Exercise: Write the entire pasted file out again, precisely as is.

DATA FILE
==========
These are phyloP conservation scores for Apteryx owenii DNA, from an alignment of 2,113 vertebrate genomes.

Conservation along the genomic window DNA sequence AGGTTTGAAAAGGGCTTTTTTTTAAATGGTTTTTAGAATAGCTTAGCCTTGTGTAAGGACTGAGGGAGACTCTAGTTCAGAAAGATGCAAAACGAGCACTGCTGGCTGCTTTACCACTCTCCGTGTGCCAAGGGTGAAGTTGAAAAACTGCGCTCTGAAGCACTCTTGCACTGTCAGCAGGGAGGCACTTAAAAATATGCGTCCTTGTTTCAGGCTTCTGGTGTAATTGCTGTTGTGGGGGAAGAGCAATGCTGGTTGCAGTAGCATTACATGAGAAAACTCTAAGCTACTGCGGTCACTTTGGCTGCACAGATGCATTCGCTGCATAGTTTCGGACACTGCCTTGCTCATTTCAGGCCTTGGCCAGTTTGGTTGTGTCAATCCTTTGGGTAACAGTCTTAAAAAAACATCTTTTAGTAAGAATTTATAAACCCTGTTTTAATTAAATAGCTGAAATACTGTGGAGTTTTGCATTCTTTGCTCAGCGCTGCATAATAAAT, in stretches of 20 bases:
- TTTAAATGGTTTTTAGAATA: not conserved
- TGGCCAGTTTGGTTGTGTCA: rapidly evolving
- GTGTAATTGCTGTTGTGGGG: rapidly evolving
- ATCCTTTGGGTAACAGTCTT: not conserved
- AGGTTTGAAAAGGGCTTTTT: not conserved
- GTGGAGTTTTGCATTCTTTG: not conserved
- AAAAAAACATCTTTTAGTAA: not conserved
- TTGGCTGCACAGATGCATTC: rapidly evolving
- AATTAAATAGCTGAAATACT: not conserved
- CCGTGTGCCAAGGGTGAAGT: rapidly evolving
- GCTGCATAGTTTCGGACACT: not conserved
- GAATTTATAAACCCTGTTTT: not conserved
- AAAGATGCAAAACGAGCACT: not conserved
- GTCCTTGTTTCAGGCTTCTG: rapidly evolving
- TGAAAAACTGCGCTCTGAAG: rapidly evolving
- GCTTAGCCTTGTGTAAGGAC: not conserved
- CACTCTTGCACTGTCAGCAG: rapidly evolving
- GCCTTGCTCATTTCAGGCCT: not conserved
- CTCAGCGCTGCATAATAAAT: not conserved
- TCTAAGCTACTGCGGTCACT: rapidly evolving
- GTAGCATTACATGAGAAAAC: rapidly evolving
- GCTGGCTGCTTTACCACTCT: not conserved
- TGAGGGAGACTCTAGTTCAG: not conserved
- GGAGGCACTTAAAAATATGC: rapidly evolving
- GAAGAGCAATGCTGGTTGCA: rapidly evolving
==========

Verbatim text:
These are phyloP conservation scores for Apteryx owenii DNA, from an alignment of 2,113 vertebrate genomes.

Conservation along the genomic window DNA sequence AGGTTTGAAAAGGGCTTTTTTTTAAATGGTTTTTAGAATAGCTTAGCCTTGTGTAAGGACTGAGGGAGACTCTAGTTCAGAAAGATGCAAAACGAGCACTGCTGGCTGCTTTACCACTCTCCGTGTGCCAAGGGTGAAGTTGAAAAACTGCGCTCTGAAGCACTCTTGCACTGTCAGCAGGGAGGCACTTAAAAATATGCGTCCTTGTTTCAGGCTTCTGGTGTAATTGCTGTTGTGGGGGAAGAGCAATGCTGGTTGCAGTAGCATTACATGAGAAAACTCTAAGCTACTGCGGTCACTTTGGCTGCACAGATGCATTCGCTGCATAGTTTCGGACACTGCCTTGCTCATTTCAGGCCTTGGCCAGTTTGGTTGTGTCAATCCTTTGGGTAACAGTCTTAAAAAAACATCTTTTAGTAAGAATTTATAAACCCTGTTTTAATTAAATAGCTGAAATACTGTGGAGTTTTGCATTCTTTGCTCAGCGCTGCATAATAAAT, in stretches of 20 bases:
- TTTAAATGGTTTTTAGAATA: not conserved
- TGGCCAGTTTGGTTGTGTCA: rapidly evolving
- GTGTAATTGCTGTTGTGGGG: rapidly evolving
- ATCCTTTGGGTAACAGTCTT: not conserved
- AGGTTTGAAAAGGGCTTTTT: not conserved
- GTGGAGTTTTGCATTCTTTG: not conserved
- AAAAAAACATCTTTTAGTAA: not conserved
- TTGGCTGCACAGATGCATTC: rapidly evolving
- AATTAAATAGCTGAAATACT: not conserved
- CCGTGTGCCAAGGGTGAAGT: rapidly evolving
- GCTGCATAGTTTCGGACACT: not conserved
- GAATTTATAAACCCTGTTTT: not conserved
- AAAGATGCAAAACGAGCACT: not conserved
- GTCCTTGTTTCAGGCTTCTG: rapidly evolving
- TGAAAAACTGCGCTCTGAAG: rapidly evolving
- GCTTAGCCTTGTGTAAGGAC: not conserved
- CACTCTTGCACTGTCAGCAG: rapidly evolving
- GCCTTGCTCATTTCAGGCCT: not conserved
- CTCAGCGCTGCATAATAAAT: not conserved
- TCTAAGCTACTGCGGTCACT: rapidly evolving
- GTAGCATTACATGAGAAAAC: rapidly evolving
- GCTGGCTGCTTTACCACTCT: not conserved
- TGAGGGAGACTCTAGTTCAG: not conserved
- GGAGGCACTTAAAAATATGC: rapidly evolving
- GAAGAGCAATGCTGGTTGCA: rapidly evolving